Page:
policy deleted in the subsequent Planning Scheme Amendment.
8. Adopt the recommendations of the audit of the Greater Bendigo Planning Scheme.
9. Develop comprehensive strategic framework plans for both urban and rural Greater
Bendigo to provide the ‘big picture’ or vision of the municipality.
10. Adopt the recommendations for further strategic work listed and prioritise the
recommendations using the proposed strategic work matrix, which assists in
identifying need, risk, benefits, costs and timeframes to complete each piece of work
and enable an overall prioritisation of work.
11. Identify further strategic work to be included in the MSS, using the identified key
principles.
12. Include a policy response to the issues identified by stakeholders as recommended.

PAGE 93
Presentation and Managing Growth Ordinary Meeting - 20 March 2019

13. Implement the identified new strategic work into the Planning Scheme as
recommended.
14. That Council:
• Adopt this report as the review required pursuant to section 12B (1) of the
Planning and Environment Act 1987
• Forward the report to the Minister for Planning as required by section 12B (5) of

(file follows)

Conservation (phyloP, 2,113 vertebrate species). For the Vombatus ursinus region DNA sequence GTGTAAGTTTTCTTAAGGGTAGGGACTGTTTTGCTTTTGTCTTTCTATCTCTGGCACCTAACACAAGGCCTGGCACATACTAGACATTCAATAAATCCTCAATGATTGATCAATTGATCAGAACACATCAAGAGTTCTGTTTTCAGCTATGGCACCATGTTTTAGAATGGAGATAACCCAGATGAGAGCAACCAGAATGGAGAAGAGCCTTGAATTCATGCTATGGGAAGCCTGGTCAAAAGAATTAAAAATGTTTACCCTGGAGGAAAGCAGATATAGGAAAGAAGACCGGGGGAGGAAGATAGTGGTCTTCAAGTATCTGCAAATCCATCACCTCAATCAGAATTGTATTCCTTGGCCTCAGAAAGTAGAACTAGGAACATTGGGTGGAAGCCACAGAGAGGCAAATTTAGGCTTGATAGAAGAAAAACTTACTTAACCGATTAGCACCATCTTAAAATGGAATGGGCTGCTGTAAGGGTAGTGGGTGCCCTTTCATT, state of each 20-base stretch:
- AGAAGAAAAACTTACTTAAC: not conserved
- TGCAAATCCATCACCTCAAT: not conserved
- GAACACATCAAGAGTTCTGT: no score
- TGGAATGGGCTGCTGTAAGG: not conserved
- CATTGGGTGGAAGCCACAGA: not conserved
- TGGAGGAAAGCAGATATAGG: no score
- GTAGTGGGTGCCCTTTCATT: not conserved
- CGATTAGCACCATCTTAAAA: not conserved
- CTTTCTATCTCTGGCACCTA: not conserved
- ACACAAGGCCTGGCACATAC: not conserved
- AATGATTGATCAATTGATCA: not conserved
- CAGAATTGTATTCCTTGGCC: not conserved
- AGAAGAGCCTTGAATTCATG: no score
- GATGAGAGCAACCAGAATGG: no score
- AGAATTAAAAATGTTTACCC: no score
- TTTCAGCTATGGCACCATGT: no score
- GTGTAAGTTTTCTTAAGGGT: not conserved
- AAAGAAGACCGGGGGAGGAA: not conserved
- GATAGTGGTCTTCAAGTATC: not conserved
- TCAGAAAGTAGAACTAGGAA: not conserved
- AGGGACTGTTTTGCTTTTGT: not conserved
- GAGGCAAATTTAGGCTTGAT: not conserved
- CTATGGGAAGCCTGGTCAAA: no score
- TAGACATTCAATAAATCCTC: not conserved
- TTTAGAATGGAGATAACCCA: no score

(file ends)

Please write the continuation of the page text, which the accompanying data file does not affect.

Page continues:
the Planning and Environment Act 1987
• Prepare and implement an Amendment to the Greater Bendigo Planning Scheme
to implement the recommendations of the Planning Scheme Review

A full summary of the Review's findings and recommendations can be found in


Attachment 1.

Communication/Consultation

The draft review report was adopted by Council at its October 2018 meeting and was
followed by six weeks of community consultation which closed on 30 November 2018.

Consultation on the draft Review included:


• An online survey with a competition to win one of three $100 gift vouchers;
• Use of the City's web page to summarise the project, provide a link to the survey, and
thematic discussion papers to explain the findings of the Review;
• Social media and radio advertisements;
• Media release and print media advertisements;
• Community meetings and listening posts in locations across the municipality;
• Drop in information session for planning consultants and referral authorities.

Following the consultation, 203 survey responses were received and 15 written